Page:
Author: Kennedi Daugherty

100 thoughts on “China’s Factory of Ideas – Chinese internet culture exported

  1. The women all look like surgically enhanced plastic dolls.
    Liveless and putrid.
    Yuck you might as well get a robot to do the live streaming.

  2. White think they are the best they are outdated they are living in the world of their own while Chinese are moving on to the next level

  3. Thanks, enjoyed this. Maybe your next video could be how these livestreamers' livelihoods are like. Their contracts with the "talent" agency, exploitation, industry rights. unionisation, laws and legal help. I mean some of them are exploited by agencies who take up to 50% cut of their earnings whilst they have to work 10-12 hrs per "shift". The industry seems more cut-throat than the film or music industry,

  4. Wall Street Journal and Vox are much better channels to watch that shows things more accurately and less bias (Fake News). The reality is almost everyone in China uses VPN so the notion that people in China cannot access things on the internet is for ignorant Western minds

  5. People may disagree, but I am quite impressed with China on its growth. ^^
    I find it to be more commendable just because China was so unfortunate during the 20th century.

  6. Can somebody explain to me why people in those country spend their time watching somebody doing live streaming for hours? Are they understand things we called productivity? I can understand if we watch youtube video because it has limited time. But, live streaming for hours?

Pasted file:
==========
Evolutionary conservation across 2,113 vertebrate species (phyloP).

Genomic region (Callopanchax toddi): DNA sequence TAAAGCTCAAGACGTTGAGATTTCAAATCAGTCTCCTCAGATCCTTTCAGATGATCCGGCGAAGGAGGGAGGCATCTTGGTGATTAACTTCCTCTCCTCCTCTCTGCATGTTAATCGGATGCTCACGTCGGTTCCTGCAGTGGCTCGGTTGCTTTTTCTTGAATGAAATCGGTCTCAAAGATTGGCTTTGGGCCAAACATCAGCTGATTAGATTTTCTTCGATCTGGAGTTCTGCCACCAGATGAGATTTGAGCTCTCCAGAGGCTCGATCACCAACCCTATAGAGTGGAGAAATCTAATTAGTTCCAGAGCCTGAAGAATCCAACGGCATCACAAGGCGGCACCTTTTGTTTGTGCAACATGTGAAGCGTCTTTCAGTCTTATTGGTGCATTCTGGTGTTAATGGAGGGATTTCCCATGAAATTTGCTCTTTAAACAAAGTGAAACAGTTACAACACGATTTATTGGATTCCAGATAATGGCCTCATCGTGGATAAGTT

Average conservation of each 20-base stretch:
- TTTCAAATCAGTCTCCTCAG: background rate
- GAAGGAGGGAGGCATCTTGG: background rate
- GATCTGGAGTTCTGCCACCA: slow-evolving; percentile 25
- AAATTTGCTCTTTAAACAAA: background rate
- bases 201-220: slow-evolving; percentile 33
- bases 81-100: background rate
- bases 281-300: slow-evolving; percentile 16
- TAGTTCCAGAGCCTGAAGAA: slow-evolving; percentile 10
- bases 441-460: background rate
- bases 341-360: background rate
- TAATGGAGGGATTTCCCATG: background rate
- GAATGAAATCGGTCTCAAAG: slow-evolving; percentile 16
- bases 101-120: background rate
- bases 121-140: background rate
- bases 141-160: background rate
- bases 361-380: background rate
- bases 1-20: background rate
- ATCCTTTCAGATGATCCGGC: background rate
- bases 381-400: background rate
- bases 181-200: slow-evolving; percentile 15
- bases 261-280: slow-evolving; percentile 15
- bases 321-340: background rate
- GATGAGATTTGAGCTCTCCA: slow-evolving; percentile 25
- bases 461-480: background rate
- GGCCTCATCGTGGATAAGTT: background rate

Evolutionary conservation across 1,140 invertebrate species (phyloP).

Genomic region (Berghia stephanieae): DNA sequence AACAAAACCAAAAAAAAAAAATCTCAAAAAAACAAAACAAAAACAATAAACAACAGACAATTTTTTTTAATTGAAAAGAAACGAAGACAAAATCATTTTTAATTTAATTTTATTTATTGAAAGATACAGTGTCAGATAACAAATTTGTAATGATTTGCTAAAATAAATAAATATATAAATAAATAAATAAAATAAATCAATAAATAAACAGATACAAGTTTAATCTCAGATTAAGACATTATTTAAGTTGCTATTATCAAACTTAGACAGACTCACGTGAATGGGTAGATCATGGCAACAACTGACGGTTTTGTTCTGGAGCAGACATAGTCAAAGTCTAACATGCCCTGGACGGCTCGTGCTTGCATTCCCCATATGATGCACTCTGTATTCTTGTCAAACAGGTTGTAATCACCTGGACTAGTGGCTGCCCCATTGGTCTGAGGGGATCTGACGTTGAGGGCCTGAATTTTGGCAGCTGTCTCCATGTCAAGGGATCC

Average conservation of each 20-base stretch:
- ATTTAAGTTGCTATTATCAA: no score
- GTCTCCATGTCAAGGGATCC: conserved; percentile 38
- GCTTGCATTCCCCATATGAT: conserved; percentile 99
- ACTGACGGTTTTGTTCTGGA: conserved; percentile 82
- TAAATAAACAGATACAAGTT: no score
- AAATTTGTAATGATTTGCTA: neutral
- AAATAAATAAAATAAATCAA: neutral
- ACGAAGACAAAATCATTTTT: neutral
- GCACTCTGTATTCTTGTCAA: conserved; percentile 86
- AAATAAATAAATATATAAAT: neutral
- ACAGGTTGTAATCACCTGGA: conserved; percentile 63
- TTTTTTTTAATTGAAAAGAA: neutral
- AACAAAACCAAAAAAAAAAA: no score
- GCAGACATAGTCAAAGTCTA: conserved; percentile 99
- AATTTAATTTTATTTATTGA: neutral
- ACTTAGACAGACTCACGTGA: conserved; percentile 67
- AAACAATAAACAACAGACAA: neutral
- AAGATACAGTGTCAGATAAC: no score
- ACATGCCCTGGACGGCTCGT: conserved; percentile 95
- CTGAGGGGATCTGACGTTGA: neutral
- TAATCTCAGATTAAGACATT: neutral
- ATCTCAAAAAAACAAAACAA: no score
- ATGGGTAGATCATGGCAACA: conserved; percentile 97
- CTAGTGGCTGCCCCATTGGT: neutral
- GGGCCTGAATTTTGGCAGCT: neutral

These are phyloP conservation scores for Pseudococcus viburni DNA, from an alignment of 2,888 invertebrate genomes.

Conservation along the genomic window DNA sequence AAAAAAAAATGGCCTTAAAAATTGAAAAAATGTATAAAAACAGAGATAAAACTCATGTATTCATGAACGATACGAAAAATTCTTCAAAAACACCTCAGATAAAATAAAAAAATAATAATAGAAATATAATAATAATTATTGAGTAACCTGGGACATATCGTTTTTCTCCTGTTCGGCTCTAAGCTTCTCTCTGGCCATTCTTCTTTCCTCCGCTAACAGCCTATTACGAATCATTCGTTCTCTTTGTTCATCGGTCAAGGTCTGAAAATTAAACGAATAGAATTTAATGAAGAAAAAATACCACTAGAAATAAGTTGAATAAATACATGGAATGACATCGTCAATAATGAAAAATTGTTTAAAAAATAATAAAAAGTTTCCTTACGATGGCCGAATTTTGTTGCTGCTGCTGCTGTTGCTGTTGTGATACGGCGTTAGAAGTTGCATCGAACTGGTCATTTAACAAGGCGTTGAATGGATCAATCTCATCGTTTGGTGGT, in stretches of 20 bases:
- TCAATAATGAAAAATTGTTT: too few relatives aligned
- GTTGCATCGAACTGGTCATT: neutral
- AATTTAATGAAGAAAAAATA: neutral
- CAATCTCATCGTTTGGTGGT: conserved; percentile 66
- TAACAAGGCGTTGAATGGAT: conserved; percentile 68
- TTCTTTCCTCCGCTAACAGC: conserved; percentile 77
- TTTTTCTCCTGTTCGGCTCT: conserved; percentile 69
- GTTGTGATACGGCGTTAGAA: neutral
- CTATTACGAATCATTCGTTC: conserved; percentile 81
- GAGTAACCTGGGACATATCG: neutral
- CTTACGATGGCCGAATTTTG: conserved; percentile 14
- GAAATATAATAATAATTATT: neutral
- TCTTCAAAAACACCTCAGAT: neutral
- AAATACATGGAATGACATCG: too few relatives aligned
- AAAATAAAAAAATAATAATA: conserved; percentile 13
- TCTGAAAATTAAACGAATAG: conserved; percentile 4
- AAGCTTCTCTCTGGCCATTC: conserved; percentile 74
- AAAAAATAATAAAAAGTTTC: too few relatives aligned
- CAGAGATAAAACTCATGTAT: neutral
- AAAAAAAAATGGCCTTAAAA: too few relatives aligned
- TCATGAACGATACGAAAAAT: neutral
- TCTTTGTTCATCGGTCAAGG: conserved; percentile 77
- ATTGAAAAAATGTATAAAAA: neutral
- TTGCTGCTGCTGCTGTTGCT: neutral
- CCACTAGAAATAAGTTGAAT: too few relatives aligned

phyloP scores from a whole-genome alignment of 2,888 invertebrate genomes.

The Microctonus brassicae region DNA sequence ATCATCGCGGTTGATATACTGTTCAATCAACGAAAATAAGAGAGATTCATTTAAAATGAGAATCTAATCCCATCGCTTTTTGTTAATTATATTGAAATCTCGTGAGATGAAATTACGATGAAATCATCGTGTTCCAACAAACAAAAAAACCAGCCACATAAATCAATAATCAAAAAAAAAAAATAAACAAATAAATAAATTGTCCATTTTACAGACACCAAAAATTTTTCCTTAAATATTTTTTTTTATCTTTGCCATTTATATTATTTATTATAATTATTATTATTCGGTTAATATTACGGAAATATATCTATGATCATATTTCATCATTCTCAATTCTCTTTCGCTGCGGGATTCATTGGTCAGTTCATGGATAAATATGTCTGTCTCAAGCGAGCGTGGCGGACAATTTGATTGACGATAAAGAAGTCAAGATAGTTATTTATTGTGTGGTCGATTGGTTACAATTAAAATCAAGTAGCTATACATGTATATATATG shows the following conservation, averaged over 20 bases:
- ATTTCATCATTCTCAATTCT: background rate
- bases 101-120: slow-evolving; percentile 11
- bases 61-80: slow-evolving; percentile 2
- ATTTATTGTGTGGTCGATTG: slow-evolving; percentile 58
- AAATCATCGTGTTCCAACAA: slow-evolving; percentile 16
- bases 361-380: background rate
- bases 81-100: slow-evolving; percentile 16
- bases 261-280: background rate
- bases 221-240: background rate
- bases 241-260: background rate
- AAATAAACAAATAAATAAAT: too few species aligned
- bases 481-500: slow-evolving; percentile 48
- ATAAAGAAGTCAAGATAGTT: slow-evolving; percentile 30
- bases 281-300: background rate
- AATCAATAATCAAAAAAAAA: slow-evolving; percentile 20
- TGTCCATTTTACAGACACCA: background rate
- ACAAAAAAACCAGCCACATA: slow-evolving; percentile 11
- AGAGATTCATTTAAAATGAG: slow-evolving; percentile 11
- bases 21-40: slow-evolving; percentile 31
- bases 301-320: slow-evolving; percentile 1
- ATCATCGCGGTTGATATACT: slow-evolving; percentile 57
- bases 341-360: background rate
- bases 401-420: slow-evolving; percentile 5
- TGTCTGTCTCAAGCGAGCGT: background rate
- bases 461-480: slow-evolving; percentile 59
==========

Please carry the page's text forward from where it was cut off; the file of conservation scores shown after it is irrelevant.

7. I want to watch those cute farmers, down to earth countryside people living lifestyle. Is there any friendly mainlanders here to teach me how?☺🌸

  8. There are times you need to put down your mobile phone and see the real world around you. The skies, the trees, the flowers with your own eyes, not through the screen. Take a breather.

  9. What has China invented ? Alll of their so callled innovations are dependent upon innovations developed in the West they’re just variations of the same innovation. Call me when China comes up with something as groundbreaking as the internet. Until then I’m still going to be under the impression that without growth fostering institutions like private property rights, rule of law, a strong free market, and strong economy you cannot have innovation. Also freedom and privacy are key as well.

  10. Live streaming is the new thing. Much like the first time someone climbed on top of a box in the town square. So how long will people pay high rates for cheap entertainment with no production value?

  11. Livestreaming has been in the west from at least 1992 China has nothing new to offer except information on people to the tyranical Chinese government

  12. 6:05 Talking about government surveillance succeeded by showing the traffic cameras. Lmao. Can you just stop using such naive montage tricks to demonize China? That's too old.

  13. So, American internet companies are now copying their Chinese counterparts? Isn't that IP theft? 😂

  14. Only two men voted no to making China's President for life? Maybe, just maybe Trump can become President for life also? YES! I see clearly now. Trump can be President for at least 15 or more year? China, thank you for showing us fools the way. You are great! Hong Kong love there new masters today more than ever. China is pure unselfish love for all humanity. Please give us more!

  15. Without the heavy makeup, those live cam girls are nothing but below-average girls. Nothing special about them.

  16. 5:45 China only kickstarted the "innovation cycle" when government control was not so powerful. So yes, you don't have to be a democracy if you want to make money, but no, you don't get the innovation without free flow of ideas.

  17. Sorry that's nothing new in a United States of America…. have you ever heard the app that's called live. Same thing. Nothing new. It be our for 4 years now